British Airways is set to rehire up to 3,000 cabin crew after thousands of jobs were cut when the Covid-19 pandemic hit.
The airline, which laid off some 10,000 employees in spring and summer of 2020, has reportedly started offering jobs for next summer as the travel industry slowly recovers from the crisis.
The move comes after the UK and the US agreed to ease travel restrictions between the two major tourist and business destinations.
In an internal email sent to staff, BA called the governments’ decision to roll back the restrictive measures a “major milestone” for the long-suffering industry, reports The Financial Times. It also said staff would be brought on board from next summer.
“Finally we are beginning to see some real momentum as more countries open up for travel and consumer confidence grows,” BA said.
Staff who took voluntary redundancy had the option of putting their names into a “talent pool” to be considered for future roles once the rehiring process started.
The airline is understood to have reached out to some people in this group with new offers of employment.
Staff that remained on the payroll following the cull had to accept lower wages and demotions. The union Unite said some employees accepted a 35 per cent drop in pay in order to continue working.
It said the airline is now planning to rehire about a third of the total number of employees it let go last year, but BA did not confirm how many staff it would take back.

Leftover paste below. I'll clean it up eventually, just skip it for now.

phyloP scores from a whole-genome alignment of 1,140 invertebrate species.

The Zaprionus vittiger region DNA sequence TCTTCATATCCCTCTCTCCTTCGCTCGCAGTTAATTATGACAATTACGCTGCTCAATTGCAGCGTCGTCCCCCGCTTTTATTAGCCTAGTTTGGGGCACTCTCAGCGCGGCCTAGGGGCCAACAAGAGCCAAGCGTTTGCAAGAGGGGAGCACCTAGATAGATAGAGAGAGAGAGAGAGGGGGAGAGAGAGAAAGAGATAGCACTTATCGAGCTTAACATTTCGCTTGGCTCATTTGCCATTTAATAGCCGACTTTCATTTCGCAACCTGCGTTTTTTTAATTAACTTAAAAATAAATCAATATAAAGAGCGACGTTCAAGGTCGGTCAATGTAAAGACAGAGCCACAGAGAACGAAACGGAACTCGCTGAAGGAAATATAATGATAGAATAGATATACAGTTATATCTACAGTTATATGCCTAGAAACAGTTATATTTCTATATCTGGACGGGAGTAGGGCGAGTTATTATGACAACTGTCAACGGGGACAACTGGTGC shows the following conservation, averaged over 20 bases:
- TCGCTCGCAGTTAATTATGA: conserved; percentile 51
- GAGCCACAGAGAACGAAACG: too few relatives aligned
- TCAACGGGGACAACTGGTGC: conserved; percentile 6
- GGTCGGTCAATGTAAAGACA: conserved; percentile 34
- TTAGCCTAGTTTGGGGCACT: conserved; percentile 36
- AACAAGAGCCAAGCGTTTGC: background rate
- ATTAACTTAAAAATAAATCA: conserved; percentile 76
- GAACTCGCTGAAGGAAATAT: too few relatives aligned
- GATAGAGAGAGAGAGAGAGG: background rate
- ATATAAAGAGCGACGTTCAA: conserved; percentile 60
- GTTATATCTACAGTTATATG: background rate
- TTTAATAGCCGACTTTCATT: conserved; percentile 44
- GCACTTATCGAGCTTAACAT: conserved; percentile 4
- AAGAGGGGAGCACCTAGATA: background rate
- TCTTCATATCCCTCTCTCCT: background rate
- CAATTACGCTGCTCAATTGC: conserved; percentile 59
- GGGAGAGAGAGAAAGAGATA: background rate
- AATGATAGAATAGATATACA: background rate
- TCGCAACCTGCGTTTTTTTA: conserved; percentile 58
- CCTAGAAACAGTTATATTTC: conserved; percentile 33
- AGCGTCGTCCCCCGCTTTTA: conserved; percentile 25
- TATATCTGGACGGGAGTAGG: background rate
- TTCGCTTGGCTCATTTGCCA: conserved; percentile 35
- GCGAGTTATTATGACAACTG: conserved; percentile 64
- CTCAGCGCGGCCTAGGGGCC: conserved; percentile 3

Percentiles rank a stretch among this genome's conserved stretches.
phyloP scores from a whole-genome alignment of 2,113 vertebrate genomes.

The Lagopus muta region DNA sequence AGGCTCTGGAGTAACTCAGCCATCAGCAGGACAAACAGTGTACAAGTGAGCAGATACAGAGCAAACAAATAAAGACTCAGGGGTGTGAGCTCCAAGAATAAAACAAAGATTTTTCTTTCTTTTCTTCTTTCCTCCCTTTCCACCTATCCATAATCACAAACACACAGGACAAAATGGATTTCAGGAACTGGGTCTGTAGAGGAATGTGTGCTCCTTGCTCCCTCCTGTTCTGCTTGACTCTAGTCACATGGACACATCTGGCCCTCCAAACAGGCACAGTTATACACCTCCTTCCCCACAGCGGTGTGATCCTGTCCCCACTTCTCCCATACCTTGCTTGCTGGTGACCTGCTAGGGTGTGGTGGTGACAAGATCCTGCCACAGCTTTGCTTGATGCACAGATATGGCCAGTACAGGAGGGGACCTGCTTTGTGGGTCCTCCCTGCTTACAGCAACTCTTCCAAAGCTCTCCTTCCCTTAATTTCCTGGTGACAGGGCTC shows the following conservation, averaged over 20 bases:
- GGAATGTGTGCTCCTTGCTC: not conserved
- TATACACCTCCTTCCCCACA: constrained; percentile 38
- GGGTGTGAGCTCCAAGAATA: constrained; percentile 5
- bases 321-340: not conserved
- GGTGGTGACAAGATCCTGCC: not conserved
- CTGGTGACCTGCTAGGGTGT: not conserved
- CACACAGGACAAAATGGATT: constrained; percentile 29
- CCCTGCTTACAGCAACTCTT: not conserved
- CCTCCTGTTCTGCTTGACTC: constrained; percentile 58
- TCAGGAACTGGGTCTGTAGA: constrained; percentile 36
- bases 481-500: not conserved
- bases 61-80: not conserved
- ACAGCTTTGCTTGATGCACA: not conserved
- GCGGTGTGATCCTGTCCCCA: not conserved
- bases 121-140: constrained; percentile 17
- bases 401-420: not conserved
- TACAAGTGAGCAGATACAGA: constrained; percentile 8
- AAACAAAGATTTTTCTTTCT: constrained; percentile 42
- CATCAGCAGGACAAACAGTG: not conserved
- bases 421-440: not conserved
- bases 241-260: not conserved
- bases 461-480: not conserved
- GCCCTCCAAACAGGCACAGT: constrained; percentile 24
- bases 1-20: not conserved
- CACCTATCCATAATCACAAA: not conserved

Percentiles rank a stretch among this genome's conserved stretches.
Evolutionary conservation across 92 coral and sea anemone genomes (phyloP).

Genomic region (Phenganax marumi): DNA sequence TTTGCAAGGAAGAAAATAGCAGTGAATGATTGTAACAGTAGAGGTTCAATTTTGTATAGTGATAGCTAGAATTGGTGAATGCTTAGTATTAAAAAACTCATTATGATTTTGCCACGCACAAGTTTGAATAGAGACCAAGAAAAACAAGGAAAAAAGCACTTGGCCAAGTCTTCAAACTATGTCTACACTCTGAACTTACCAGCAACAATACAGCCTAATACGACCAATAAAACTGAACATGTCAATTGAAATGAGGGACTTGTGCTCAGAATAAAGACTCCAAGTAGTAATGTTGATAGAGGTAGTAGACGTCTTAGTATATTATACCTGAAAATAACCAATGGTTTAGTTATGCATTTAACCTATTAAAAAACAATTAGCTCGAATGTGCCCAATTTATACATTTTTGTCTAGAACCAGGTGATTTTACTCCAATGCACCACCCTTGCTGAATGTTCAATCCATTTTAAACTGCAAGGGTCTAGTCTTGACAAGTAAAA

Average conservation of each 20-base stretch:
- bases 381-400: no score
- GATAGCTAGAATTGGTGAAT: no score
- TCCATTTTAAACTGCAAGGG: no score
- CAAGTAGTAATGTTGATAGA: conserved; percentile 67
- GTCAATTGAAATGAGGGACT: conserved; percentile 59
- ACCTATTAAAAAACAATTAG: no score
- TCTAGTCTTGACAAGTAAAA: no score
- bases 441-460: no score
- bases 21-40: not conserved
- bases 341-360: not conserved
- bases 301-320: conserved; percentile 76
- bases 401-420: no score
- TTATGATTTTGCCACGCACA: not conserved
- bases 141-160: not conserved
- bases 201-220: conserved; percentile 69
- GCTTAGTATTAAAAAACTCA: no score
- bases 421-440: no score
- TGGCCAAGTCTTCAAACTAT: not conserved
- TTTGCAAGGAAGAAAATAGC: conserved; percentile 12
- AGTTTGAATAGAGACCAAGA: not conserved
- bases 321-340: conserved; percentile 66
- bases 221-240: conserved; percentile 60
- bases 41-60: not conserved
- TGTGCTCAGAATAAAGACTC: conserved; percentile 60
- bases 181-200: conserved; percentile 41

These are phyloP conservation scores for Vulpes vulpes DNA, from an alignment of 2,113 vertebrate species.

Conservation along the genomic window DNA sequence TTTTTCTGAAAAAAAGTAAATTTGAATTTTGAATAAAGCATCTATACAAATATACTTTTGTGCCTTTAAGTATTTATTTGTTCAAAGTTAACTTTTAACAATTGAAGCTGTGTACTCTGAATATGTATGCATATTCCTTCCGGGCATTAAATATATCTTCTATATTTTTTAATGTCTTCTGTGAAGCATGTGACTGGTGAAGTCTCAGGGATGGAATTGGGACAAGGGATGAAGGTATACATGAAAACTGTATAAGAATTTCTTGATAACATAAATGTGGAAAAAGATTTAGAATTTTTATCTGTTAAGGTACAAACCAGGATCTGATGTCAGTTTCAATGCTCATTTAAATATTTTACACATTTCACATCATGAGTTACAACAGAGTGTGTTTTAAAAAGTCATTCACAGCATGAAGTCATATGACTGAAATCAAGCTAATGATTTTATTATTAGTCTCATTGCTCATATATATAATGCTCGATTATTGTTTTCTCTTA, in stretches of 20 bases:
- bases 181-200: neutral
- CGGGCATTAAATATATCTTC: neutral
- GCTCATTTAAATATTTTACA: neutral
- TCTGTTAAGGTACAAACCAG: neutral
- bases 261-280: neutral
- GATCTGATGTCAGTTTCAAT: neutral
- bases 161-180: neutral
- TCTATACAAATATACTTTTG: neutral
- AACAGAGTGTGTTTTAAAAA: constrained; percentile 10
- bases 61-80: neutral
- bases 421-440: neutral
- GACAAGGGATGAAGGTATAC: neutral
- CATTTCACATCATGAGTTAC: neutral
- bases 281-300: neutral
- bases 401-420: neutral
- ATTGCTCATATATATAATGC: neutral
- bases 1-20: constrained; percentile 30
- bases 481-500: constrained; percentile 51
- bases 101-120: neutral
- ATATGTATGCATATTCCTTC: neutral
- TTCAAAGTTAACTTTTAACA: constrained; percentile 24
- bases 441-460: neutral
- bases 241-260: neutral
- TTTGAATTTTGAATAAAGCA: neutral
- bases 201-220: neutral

Sharon Graham, Unite general secretary, said the rehiring plan shows “there was never any need to sack thousands of dedicated BA staff”, which the union had argued against last year.
She accused BA of conducting an “abhorrent practice of fire and rehire” and ignoring less drastic options.
"Now, fewer than 12 months later BA is championing its intention to recruit thousands of new staff, insultingly even asking those crew it sacked needlessly last year to re-apply on substantially reduced terms and conditions,” Ms Graham added.
"It is yet another bad faith act from a business that should be focusing on repairing both a tattered workforce and customer relations, not cutting yet more corners in order to reward the boardroom.”
Unite also criticised the airline’s refusal to withdraw a threat to lay off existing staff members this winter.
Ms Graham said the move had caused a “deplorable” level of insecurity for staff and called for the airline to offer assurances about job protection.